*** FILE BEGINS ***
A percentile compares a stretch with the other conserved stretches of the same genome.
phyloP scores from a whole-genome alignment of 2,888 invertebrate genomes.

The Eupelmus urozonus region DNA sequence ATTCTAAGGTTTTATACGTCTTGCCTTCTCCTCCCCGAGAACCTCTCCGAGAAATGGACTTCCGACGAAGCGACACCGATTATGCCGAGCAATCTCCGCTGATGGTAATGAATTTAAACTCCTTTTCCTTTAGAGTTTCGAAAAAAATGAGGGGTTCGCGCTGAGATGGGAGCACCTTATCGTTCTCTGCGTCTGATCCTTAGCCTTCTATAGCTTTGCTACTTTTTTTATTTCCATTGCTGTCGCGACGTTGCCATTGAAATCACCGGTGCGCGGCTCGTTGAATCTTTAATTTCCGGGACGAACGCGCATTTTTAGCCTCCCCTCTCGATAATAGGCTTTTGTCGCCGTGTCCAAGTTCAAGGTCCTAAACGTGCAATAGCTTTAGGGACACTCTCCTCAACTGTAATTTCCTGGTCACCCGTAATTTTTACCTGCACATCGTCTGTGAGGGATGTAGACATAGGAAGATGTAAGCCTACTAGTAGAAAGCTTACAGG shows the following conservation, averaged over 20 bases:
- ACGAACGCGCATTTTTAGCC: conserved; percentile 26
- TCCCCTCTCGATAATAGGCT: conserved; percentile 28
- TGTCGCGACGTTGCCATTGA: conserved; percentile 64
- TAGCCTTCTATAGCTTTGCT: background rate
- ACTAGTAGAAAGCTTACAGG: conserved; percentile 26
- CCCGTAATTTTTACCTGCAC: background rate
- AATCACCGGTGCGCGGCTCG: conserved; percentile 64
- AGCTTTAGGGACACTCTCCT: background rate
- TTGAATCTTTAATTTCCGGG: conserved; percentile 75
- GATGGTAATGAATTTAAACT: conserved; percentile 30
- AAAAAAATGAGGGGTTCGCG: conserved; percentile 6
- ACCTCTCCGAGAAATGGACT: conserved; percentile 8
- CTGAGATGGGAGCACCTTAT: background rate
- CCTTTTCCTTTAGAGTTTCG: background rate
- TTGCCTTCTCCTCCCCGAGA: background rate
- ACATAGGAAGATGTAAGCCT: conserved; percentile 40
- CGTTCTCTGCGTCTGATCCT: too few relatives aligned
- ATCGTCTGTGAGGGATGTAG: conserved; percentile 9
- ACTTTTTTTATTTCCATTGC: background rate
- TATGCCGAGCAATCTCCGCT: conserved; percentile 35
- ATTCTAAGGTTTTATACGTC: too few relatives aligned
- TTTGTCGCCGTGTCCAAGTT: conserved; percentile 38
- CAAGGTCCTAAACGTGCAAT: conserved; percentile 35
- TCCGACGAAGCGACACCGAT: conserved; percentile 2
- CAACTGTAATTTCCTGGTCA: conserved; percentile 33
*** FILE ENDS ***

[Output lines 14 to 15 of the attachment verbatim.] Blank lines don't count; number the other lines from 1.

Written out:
- AAAAAAATGAGGGGTTCGCG: conserved; percentile 6
- ACCTCTCCGAGAAATGGACT: conserved; percentile 8